Whenever I hear about something particularly ludicrous that Trump has done, be it the fake TIME Magazine hanging at his golf clubs or him just staring directly at a solar eclipse, my reaction is usually to laugh, and then shudder. This guy has nuclear codes. That reaction was felt many, many times watching The Death of Stalin, the new film from Veep creator Armando Iannucci. It’s a comedy, and a very funny one at that, but every laugh is superseded by a mounting feeling of dread that only intensifies as the story hurtles towards its shocking, grotesque finale. Screenwriters Iannucci, David Schneider, Ian Martin, and Peter Fellows present the mostly true story, albeit with a very accelerated timeline, of the chaos that followed Stalin’s unexpected demise, and the film is entirely unafraid of depicting the atrocities committed by the Soviet government during their regime.
Consider one scene, where the remaining members of the Central Committee gather all the doctors in Moscow to try and save their dying leader. The only problem is that Stalin had previously rounded up the majority of doctors in the capital, and shipped them elsewhere to be tortured for their role in a supposed plot to assassinate Soviet leadership. Needless to say, it proves very challenging to find a good doctor, and Stalin dies of a cerebral hemorrhage. The irony here is undeniably funny, and is played for all it’s worth, as is the incompetence of the only doctors that were deemed of no threat to Stalin, and the incessant scheming of everyone on the Central Committee. The menace sets in when, after Stalin dies, every civilian witness is either forcibly taken away in trucks, or shot on the spot.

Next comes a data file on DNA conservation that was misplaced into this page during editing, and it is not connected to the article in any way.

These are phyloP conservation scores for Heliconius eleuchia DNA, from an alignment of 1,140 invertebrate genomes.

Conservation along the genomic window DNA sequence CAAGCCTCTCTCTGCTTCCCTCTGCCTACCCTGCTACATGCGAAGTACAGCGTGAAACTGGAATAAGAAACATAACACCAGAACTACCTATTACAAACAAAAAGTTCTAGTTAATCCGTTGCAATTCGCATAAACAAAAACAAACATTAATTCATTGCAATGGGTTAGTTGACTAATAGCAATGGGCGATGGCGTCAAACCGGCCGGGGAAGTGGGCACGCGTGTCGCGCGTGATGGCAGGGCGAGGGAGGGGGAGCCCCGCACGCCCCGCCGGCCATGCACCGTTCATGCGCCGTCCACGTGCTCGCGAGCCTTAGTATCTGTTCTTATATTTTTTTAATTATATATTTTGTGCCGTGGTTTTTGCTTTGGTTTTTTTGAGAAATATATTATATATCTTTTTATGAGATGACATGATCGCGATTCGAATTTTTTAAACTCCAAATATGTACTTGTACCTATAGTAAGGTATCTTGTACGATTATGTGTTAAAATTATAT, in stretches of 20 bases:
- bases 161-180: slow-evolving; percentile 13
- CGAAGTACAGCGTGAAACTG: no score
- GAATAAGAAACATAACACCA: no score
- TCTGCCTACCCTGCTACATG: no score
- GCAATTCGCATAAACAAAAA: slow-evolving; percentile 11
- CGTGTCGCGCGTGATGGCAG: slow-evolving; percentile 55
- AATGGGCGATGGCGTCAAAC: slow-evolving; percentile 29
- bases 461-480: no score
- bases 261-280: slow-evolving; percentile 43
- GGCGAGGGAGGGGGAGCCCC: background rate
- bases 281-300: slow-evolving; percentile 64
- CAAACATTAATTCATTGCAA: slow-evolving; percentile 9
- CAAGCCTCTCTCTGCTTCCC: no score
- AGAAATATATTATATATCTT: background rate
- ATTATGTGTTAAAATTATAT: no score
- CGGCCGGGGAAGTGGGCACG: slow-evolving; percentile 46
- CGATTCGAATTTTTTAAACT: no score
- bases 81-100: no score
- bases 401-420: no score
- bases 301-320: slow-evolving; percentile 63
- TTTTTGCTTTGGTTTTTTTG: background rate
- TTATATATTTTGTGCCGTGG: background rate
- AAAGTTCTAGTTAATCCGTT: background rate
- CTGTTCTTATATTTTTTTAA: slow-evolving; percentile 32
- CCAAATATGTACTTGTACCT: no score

It would have been easy to simply portray the leadership as buffoons, and skirt around the terror they inflicted on the people they governed. Indeed, being unfamiliar with the works of Iannucci, and knowing only what the poster looked like, this was what I expected. And while they certainly have their buffoonish moments – a scene where Steve Buscemi’s Khrushchev repeatedly uses Stalin’s lifeless feet to point the direction they should carry him is the funniest thing I’ve seen in a long while – they are never portrayed as anything less than monsters. When they inevitably make a movie about the horror show that is the Trump Administration I hope this is the route they take, rather than the softball approach of, say, Oliver Stone’s W. Ideally the film would also be directed by Armando Iannucci.
The production values in The Death of Stalin are superb. Cinematographer Zac Nicholson’s Moscow is a gray wasteland, a city devoid of hope, at the mercy of voracious wolves. The score by Chris Willis ranges from bombastic (every time a new character is introduced, time slows down and the music swells) to poignant (a son turning his father over to the secret police). It is incredibly rare that a comedy looks and sounds this good. The cast is stellar, with my favourite performances being Buscemi’s wolf-in-sheep’s clothing portrayal of Nikita Khrushchev, and Simon Russell Beale’s truly astounding turn as Lavrenti Beria, the head of the NKVD, the Soviet secret police. Beale commands every scene he’s in, oscillating effortlessly between Beria’s reptilian charm, untethered ambition, and barely concealed desperation.
The Death of Stalin is not going to be for everyone. There are sequences, especially in the final fifteen minutes, when comedy takes a definite backseat to horror. As the Central Committee’s squabbling and scheming is replaced by swift and brutal action, we are reminded that yes, this actually happened, yes, this is still happening in plenty of countries, and yes, until we can find an alternative to power hungry psychopaths running the world, this will continue to happen, again, and again, and again.